He opens the door and makes a face in disgust, as if someone else
and not he was responsible for that malodorous apartment.
He starts by the trash, by the dishes and only the next day
in the afternoon he finds a plunger and cleans the sink…
He doesn’t even notice he is humming "Just One of Those Things".
By Brazzil Magazine
The Instituto Brasil-Estados Unidos (IBEU) (255-8332) has a variety of
Portuguese-language classes that start every month or two. The cost for a four-week course
that meets three times a week is about $150. For information stop by Avenida Nossa Senhora
de Copacabana 690, on the 5th floor.
Next door to IBEU is a Casa Matos store which sells the language books for the IBEU
courses. It’s a good place to pick up a book or dictionaries to study Portuguese on your
own. Other places that offer courses include Britannia (511-0143), with branches in
Botafogo, Leblon and Barra; Berlitz (240-6606) in the Centro and Ipanema; and Feedback
(221-1863), in the Centro, Copacabana, Ipanema, Botafogo and Barra.
Most of the larger tour companies operate sightseeing tours of Rio. They include Gray
Line (294-1444; fax 2595847), Expeditours (287-9697; fax 521-4388) and Kontik-Franstur
(255-2442). Their brochures are sitting on the reception desks of many hotels. Tours cover
the usual tourist destinations and their prices are quite reasonable. A four-hour tour to
Corcovado and Tijuca costs around $25.
For a more personalized tour, Rio Custom Tours (274-3217), run by Maria Lúcia Yolen,
is recommended. Maria Lúcia is an excellent guide who likes to show that Rio is not all
samba, beaches and Corcovado. Some of her tours include the Sunday mass at São Bento,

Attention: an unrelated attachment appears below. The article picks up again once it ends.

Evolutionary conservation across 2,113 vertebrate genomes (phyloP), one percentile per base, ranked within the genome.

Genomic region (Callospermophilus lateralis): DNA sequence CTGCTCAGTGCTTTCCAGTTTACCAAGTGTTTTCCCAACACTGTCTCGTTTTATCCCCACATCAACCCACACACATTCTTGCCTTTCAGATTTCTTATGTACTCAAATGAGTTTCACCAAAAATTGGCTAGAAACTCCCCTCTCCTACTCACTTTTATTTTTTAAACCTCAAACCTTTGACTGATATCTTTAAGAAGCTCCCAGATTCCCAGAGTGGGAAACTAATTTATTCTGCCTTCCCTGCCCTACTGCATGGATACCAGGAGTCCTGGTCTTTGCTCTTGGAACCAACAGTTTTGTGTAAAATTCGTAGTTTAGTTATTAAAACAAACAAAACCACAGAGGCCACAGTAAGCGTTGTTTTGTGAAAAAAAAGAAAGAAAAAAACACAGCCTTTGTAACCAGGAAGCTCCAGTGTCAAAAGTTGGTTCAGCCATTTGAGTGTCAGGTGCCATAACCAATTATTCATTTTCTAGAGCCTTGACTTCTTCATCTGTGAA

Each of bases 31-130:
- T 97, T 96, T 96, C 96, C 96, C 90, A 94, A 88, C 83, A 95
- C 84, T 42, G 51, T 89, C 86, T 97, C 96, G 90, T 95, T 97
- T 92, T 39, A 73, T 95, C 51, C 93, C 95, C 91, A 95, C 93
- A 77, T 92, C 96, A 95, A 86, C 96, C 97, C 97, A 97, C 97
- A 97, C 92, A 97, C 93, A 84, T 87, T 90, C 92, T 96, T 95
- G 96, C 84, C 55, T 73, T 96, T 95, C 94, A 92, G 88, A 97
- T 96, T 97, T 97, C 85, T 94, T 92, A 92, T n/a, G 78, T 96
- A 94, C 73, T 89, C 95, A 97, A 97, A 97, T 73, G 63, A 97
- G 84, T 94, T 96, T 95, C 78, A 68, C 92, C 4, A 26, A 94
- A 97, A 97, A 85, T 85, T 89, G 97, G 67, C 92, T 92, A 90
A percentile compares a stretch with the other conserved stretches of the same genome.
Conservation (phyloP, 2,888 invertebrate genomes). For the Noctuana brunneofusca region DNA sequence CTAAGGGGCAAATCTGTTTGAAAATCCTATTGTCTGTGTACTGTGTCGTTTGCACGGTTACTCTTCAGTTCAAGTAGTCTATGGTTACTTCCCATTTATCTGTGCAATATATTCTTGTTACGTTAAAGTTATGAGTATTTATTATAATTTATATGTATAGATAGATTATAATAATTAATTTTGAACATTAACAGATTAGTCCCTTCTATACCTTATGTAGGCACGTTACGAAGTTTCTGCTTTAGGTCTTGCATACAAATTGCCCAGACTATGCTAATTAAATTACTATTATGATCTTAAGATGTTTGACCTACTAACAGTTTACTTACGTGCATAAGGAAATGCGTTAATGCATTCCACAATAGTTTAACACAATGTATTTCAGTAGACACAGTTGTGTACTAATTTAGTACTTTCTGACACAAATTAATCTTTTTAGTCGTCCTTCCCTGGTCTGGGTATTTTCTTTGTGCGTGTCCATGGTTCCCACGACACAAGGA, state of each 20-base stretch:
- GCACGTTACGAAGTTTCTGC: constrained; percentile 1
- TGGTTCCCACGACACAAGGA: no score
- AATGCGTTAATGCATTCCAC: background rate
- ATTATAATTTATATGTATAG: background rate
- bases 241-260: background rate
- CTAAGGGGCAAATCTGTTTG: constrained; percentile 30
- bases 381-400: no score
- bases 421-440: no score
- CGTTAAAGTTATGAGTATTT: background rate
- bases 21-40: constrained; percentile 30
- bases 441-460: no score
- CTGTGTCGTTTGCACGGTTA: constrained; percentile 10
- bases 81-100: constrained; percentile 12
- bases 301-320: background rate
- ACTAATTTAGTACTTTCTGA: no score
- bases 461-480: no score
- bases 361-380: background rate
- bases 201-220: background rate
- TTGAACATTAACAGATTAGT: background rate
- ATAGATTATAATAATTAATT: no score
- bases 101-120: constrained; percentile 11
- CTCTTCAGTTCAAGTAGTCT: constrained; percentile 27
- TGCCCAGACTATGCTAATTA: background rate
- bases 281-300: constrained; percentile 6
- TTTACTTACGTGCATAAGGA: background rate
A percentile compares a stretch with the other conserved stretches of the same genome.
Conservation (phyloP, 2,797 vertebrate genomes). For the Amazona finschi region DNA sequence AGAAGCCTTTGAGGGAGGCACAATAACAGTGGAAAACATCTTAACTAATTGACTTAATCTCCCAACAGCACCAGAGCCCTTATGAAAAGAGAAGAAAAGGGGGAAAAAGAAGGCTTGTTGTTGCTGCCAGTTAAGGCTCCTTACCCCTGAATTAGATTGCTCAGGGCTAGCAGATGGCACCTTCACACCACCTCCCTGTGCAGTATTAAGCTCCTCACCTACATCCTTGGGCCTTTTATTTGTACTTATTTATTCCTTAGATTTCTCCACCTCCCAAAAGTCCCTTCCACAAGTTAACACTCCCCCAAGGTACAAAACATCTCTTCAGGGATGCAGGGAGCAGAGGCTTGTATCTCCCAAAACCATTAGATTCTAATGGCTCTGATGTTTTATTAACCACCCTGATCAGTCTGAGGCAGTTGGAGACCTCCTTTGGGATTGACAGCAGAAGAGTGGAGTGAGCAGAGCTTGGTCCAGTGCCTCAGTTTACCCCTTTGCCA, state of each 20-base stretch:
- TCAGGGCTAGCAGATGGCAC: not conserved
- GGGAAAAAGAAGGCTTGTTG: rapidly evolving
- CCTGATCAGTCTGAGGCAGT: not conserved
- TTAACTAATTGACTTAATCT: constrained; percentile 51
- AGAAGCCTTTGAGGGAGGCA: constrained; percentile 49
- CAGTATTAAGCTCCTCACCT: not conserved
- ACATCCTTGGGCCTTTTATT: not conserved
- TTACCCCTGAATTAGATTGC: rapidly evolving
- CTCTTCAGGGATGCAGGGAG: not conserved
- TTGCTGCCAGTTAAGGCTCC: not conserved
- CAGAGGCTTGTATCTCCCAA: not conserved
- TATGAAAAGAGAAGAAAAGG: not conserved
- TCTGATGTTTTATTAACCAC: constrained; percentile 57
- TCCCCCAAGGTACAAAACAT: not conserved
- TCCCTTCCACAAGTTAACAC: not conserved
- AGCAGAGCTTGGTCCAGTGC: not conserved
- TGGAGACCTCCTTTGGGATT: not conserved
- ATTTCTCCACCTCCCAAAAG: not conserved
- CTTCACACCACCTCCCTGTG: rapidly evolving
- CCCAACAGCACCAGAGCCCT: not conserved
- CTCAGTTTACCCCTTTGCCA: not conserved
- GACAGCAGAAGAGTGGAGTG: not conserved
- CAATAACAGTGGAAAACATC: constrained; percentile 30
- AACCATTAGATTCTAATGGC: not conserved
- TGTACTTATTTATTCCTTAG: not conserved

complete with Gregorian chants, a trip to the Casa do Pontal and its excellent folk-art
collection, and a tour through Santa Teresa. She will pick you up and drop you off at your
Historic Rio Tour
Run by art historian Professor Carlos Roquette (322-4872), who speaks English and
French as well as Portuguese, these tours bring old Rio to life. Itineraries include a
night at the Teatro Municipal, colonial Rio, baroque Rio, imperial Rio and a walking tour
of the Centro. Professor Roquette really knows his Rio, and if you have an obscure
question, I’m sure he would welcome it.
If you want to visit a favela you’d be crazy to do it on your own. Since large
amounts of cocaine are trafficked through them each week, there are lots of young,
heavily-armed characters around. Don’t get the idea though, that favelas are
complete slums. The ones I’ve seen reminded me more of some poor country village. But
unless you go with a local, there will be a lot of suspicious eyes on you. The safest
alternative is to take one of the favela tours that now operate in Rio. Marcelo
Armstrong (322-2727, mobile 989-0074) is the pioneer of favela tourism. He takes
individuals and small groups to visit Rocinha, the largest favela in Rio, and Vila
Canoas near São Conrado. The tour takes in a school, medical center and private houses,
and you come away with a good idea how a favela operates. Some of the climbs are
steep, so you need to be reasonably fit. You can take a camera, but ask permission before
taking anybody’s picture and don’t take photos of suspicious or armed characters. Avoid
going after heavy rain, because mudslides are common.
Villa Riso Colonial Tour
Villa Riso in São Conrado, next to the Gávea Golf Club, recreates a colonial fazenda
(farm), complete with employees wearing colonial gear. The house and gardens actually date
from the early 18th century. A three-hour tour includes a buffet lunch (normally a feijoada
or churrasco) and a medley of Brazilian theatrical music. You must make
reservations (322-1444; fax 322-5196). The cost is $40 and this includes picking you up
and returning you to your hotel.
On New Year’s Eve 1988, 55 people out of the 59 on board drowned when an overloaded
Bâteau Mouche bay cruiser capsized in Baía de Guanabara. This private company still runs